No one can accuse Ms. Warren of thinking small. What she really needs is a better sense of proportion. Her premise seems to be that student debt is all burden and no benefit, but this is not true: It represents an investment in skill acquisition that pays substantial long-term benefits. President Barack Obama’s Council of Economic Advisers estimated this lifetime “earnings premium” at about $1 million over a worker with only a high school education. It’s not unfair to expect people to pay back their loans out of that income.

What might be unfair is debt relief to the exclusion of other priorities with wider benefits, including to people who did not go to college at all. Ms. Warren proposes a wealth tax to cover the cost, the proceeds of which would then not be available for alternative, possibly more progressive uses. In any case, default rates are actually falling slightly, according to the latest Education Department figures; 84.7 percent of borrowers were current on their obligations as of the end of 2017, according to the New York Fed.

As for tuition-free college, why should children of families in the upper reaches of the income distribution scale receive an income-enhancing state-university education for nothing, when their parents are perfectly capable of helping defray the cost?

Jussie Smollett allegedly “directed every aspect of the attack” in hate-crime hoax

Well, many actors decide they'd like to direct . . .

Monday, April 22, 2019

How the Boeing 737 Max "denies [pilots'] sovereignty"

[T]he 737 Max . . . violated that most ancient of aviation canons and probably violated the certification criteria of the U.S. Federal Aviation Administration. But instead of going back to the drawing board and getting the airframe hardware right . . . Boeing relied on something called the “Maneuvering Characteristics Augmentation System,” or MCAS. . . .

MCAS is certainly much less expensive than extensively modifying the airframe to accommodate the larger engines. Such an airframe modification would have meant things like longer landing gear (which might not then fit in the fuselage when retracted), more wing dihedral (upward bend), and so forth. All of those hardware changes would be horribly expensive.

What’s worse, those changes could be extensive enough to require not only that the FAA recertify the 737 but that Boeing build an entirely new aircraft. Now we’re talking real money, both for the manufacturer as well as the manufacturer’s customers.

That’s because the major selling point of the 737 Max is that it is just a 737, and any pilot who has flown other 737s can fly a 737 Max without expensive training, without recertification, without another type of rating. Airlines—Southwest is a prominent example—tend to go for one “standard” airplane. They want to have one airplane that all their pilots can fly because that makes both pilots and airplanes fungible, maximizing flexibility and minimizing costs. . . .

The flight management computer is a computer. What that means is that it’s not full of aluminum bits, cables, fuel lines, or all the other accoutrements of aviation. It’s full of lines of code. And that’s where things get dangerous.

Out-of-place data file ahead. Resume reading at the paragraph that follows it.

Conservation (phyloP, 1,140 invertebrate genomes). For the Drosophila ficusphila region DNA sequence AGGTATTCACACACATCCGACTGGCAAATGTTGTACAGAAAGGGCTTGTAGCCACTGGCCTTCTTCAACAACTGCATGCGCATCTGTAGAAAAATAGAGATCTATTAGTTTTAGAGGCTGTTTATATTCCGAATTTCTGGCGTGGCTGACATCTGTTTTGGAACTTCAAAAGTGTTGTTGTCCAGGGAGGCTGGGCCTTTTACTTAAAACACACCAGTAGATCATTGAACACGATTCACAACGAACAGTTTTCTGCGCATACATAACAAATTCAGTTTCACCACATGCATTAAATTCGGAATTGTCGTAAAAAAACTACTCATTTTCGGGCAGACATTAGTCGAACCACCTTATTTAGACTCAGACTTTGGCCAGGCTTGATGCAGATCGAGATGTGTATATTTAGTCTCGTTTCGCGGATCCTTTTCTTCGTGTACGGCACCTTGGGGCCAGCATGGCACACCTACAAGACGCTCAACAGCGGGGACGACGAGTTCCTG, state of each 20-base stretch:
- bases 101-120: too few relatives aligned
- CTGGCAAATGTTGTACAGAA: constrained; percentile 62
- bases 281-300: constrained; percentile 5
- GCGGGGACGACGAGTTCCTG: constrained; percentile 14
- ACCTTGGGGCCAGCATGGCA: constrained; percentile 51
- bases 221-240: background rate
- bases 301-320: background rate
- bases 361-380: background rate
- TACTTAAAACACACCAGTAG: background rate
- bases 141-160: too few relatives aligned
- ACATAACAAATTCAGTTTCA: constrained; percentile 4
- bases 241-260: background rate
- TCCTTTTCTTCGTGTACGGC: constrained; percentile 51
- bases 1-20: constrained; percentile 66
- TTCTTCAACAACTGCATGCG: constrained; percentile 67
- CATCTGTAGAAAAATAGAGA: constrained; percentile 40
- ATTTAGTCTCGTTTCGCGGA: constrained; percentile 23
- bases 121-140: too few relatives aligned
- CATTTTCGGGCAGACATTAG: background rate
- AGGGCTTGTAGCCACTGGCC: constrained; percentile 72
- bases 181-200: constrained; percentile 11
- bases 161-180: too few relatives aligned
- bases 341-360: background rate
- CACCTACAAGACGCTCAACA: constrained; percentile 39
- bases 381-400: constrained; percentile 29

Those lines of code were no doubt created by people at the direction of managers. Neither such coders nor their managers are as in touch with the particular culture and mores of the aviation world as much as the people who are down on the factory floor, riveting wings on, designing control yokes, and fitting landing gears. Those people have decades of institutional memory about what has worked in the past and what has not worked. Software people do not.

In the 737 Max, only one of the flight management computers is active at a time—either the pilot’s computer or the copilot’s computer. And the active computer takes inputs only from the sensors on its own side of the aircraft.

When the two computers disagree, the solution for the humans in the cockpit is to look across the control panel to see what the other instruments are saying and then sort it out. In the Boeing system, the flight management computer does not “look across” at the other instruments. It believes only the instruments on its side. It doesn’t go old-school. It’s modern. It’s software.

This means that if a particular angle-of-attack sensor goes haywire—which happens all the time in a machine that alternates from one extreme environment to another, vibrating and shaking all the way—the flight management computer just believes it.

It gets even worse. There are several other instruments that can be used to determine things like angle of attack, either directly or indirectly, such as the pitot tubes, the artificial horizons, etc. All of these things would be cross-checked by a human pilot to quickly diagnose a faulty angle-of-attack sensor.

In a pinch, a human pilot could just look out the windshield to confirm visually and directly that, no, the aircraft is not pitched up dangerously. That’s the ultimate check and should go directly to the pilot’s ultimate sovereignty. Unfortunately, the current implementation of MCAS denies that sovereignty. It denies the pilots the ability to respond to what’s before their own eyes.

Like someone with narcissistic personality disorder, MCAS gaslights the pilots. And it turns out badly for everyone. “Raise the nose, HAL.” “I’m sorry, Dave, I’m afraid I can’t do that.”